Creative Industries

Creative Industries : Convergence and Collaboration in Games, Film and Academia by Terrence Masson/ Art, Technology and Business: Trans-disciplinary teams in the arts by Gavin Artz/ MIC Toi Rerehiko: Collective hybrid arts projects by Deborah Leah Lawler-Dormer/ Different point of view on the copyright of artwork between artist and engineer by Jaewon Bang, Suk Chon, Hohyun Lee, and Joonsung Yoon
Wednesday, 21 September, 2011 - 17:00 - 18:20
Chair Person: 
Jill Fantauzzacoffin
Terrence Masson
Gavin Artz
Deborah Lawler-Dormer
Bang Jae-Won
Suk Chon
Hohyun Lee
Joonsung Yoon

Creative Industries : Convergence and Collaboration in Games, Film and Academia

by Terrence Masson

Artists and engineers from every discipline are increasing their collaboration between film and game production around the world. This presentation will illustrate, with images and animation, over 20 years of personal examples in successful game/film collaborations and some exciting recent trends for the future of production and academia.

Based upon Masson's 20 years of interdisciplinary experience working in films and games, and leading the new team-based game program at Northeastern University, this presentation will highlight how a collaborative approach effects the creative process and provides unique insights into the creative process.

The panel will be fun, inspiring and informative for all levels of attendees.

Art, Technology and Business: Trans-disciplinary teams in the arts

by Gavin Artz

For the past two years The Australian Network for Art and Technology (ANAT) has been advocating and developing a model for working commercially with creativity, a model where artists aren’t diminished in their creative work and yet are able to generate a broad range of revenue from their activity. This Ancillary IPs model theorises that, despite myths to the country, artist regularly work in trans-disciplinary teams and this way of working is analogues to the entrepreneurial team found in business. The model predicts that if this trans-disciplinary team is recognised while the relationships and commercialisation processes are managed within specific criteria, artists can successfully commercialise intellectual property embed in their artwork while enhancing their artistic output.

 Through the analysis of research under taken by the Australian Network for Art and Technology and Adelaide Universities ECIC and exploration of the case of Rezon8 the hypotheses proposed by the Ancillary IPs model is tested.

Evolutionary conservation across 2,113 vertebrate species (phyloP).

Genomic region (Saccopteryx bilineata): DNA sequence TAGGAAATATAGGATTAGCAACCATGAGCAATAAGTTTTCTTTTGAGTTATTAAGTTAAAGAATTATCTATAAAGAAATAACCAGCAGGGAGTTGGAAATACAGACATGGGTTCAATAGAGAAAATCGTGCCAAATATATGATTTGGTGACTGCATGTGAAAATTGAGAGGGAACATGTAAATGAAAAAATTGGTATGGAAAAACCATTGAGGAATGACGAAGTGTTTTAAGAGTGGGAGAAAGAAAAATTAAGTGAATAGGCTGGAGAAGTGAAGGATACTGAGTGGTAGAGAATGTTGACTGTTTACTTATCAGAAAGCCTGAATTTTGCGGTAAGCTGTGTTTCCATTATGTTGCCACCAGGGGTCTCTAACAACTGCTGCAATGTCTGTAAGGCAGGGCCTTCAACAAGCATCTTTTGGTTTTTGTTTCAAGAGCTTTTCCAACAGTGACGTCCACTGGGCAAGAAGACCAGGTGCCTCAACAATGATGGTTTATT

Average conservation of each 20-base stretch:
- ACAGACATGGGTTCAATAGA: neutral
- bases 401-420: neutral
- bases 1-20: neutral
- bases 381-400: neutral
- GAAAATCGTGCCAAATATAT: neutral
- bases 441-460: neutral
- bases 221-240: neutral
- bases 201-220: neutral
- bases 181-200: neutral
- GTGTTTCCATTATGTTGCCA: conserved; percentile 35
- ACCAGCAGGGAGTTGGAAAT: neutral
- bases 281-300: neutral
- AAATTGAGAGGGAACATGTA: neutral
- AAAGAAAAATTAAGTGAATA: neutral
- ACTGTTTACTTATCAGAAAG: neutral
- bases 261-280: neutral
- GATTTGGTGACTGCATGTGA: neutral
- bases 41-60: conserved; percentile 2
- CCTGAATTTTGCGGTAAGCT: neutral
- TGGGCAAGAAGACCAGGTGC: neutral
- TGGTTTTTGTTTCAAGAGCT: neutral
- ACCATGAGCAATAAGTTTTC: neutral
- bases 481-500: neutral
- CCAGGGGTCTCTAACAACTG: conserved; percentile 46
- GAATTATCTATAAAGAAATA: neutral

In 2010 ANAT partnered with Adelaide University’s ECIC to undertaking a preliminary survey into attitudes of artists to commercialisation of IP and the concept of working in trans-disciplinary teams. The survey found that an overwhelming number of respondents where positively disposed to both concepts. Concurrent with the survey this trans-disciplinary way of thinking about art and cultural activity was proved through the development of Rezon8. Rezon8 is a company formed out of the artistic partnership of artist Jimmy McGilchrist and programmer and ICT professional Darryn van Someren. Within a complete ecosystem of trans-disciplinary skills including chip designers, artists, audience, advertising agencies, digital animation, finance and business experts Rezon8 developed a product and business from the IP embed in an artwork, while undertaking significant art projects that open up unique R&D opportunities for the business.

The Rezon8 case proves how this approach can simultaneously unlock new business and artistic opportunities. The paper also finds the initial criteria of the Ancillary IPs model are constraining and that unpredicted extra befits arise for the artistic career of those working in an Ancillary IPs team.


MIC Toi Rerehiko: Collective hybrid arts projects

by Deborah Leah Lawler-Dormer

MIC Toi Rerehiko: Collective hybrid arts projects

MIC Toi Rerehiko is a leading contemporary creative media, interdisciplinary arts and live performance centre in Aotearoa, New Zealand. MIC Toi Rerehiko nurtures innovation through cross-disciplinary collaboration. Our         programme includes exhibitions, live performances, festivals and screenings, residencies, professional and conceptual development opportunities.           

 Our current programming stream is divided in to four key delivery areas that enable hybrid arts practice across multiple platforms: